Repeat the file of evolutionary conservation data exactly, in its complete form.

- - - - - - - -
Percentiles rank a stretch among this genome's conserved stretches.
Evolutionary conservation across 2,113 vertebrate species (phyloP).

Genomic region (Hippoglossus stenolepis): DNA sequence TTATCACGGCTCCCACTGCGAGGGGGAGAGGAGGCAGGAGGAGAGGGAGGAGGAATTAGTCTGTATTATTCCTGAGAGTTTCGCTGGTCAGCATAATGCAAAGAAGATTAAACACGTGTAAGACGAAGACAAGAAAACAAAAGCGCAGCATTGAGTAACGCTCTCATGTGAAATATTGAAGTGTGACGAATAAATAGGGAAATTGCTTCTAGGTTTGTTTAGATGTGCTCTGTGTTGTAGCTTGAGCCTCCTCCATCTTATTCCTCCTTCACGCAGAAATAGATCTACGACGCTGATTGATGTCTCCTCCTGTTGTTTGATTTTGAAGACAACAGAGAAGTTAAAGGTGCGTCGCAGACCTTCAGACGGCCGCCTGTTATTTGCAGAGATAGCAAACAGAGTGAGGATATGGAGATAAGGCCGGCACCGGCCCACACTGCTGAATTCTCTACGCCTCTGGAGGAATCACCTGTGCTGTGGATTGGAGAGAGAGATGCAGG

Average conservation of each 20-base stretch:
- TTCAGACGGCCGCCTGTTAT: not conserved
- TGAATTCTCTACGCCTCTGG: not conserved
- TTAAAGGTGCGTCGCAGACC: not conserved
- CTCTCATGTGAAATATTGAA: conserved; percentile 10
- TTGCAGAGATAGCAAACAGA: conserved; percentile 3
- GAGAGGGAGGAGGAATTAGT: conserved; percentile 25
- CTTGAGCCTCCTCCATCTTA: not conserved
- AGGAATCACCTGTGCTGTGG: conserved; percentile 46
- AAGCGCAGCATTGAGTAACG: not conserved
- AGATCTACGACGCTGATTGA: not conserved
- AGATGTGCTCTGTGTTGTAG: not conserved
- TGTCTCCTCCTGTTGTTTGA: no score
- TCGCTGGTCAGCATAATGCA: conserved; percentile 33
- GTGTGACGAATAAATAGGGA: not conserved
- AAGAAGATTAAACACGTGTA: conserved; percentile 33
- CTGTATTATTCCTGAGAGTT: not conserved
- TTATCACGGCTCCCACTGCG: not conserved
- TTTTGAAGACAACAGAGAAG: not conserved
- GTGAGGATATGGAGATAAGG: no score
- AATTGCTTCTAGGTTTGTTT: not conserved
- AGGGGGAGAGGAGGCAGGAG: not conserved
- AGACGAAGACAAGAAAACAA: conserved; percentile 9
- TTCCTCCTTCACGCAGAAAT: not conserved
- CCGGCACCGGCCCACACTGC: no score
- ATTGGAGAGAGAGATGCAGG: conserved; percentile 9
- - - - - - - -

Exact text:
Percentiles rank a stretch among this genome's conserved stretches.
Evolutionary conservation across 2,113 vertebrate species (phyloP).

Genomic region (Hippoglossus stenolepis): DNA sequence TTATCACGGCTCCCACTGCGAGGGGGAGAGGAGGCAGGAGGAGAGGGAGGAGGAATTAGTCTGTATTATTCCTGAGAGTTTCGCTGGTCAGCATAATGCAAAGAAGATTAAACACGTGTAAGACGAAGACAAGAAAACAAAAGCGCAGCATTGAGTAACGCTCTCATGTGAAATATTGAAGTGTGACGAATAAATAGGGAAATTGCTTCTAGGTTTGTTTAGATGTGCTCTGTGTTGTAGCTTGAGCCTCCTCCATCTTATTCCTCCTTCACGCAGAAATAGATCTACGACGCTGATTGATGTCTCCTCCTGTTGTTTGATTTTGAAGACAACAGAGAAGTTAAAGGTGCGTCGCAGACCTTCAGACGGCCGCCTGTTATTTGCAGAGATAGCAAACAGAGTGAGGATATGGAGATAAGGCCGGCACCGGCCCACACTGCTGAATTCTCTACGCCTCTGGAGGAATCACCTGTGCTGTGGATTGGAGAGAGAGATGCAGG

Average conservation of each 20-base stretch:
- TTCAGACGGCCGCCTGTTAT: not conserved
- TGAATTCTCTACGCCTCTGG: not conserved
- TTAAAGGTGCGTCGCAGACC: not conserved
- CTCTCATGTGAAATATTGAA: conserved; percentile 10
- TTGCAGAGATAGCAAACAGA: conserved; percentile 3
- GAGAGGGAGGAGGAATTAGT: conserved; percentile 25
- CTTGAGCCTCCTCCATCTTA: not conserved
- AGGAATCACCTGTGCTGTGG: conserved; percentile 46
- AAGCGCAGCATTGAGTAACG: not conserved
- AGATCTACGACGCTGATTGA: not conserved
- AGATGTGCTCTGTGTTGTAG: not conserved
- TGTCTCCTCCTGTTGTTTGA: no score
- TCGCTGGTCAGCATAATGCA: conserved; percentile 33
- GTGTGACGAATAAATAGGGA: not conserved
- AAGAAGATTAAACACGTGTA: conserved; percentile 33
- CTGTATTATTCCTGAGAGTT: not conserved
- TTATCACGGCTCCCACTGCG: not conserved
- TTTTGAAGACAACAGAGAAG: not conserved
- GTGAGGATATGGAGATAAGG: no score
- AATTGCTTCTAGGTTTGTTT: not conserved
- AGGGGGAGAGGAGGCAGGAG: not conserved
- AGACGAAGACAAGAAAACAA: conserved; percentile 9
- TTCCTCCTTCACGCAGAAAT: not conserved
- CCGGCACCGGCCCACACTGC: no score
- ATTGGAGAGAGAGATGCAGG: conserved; percentile 9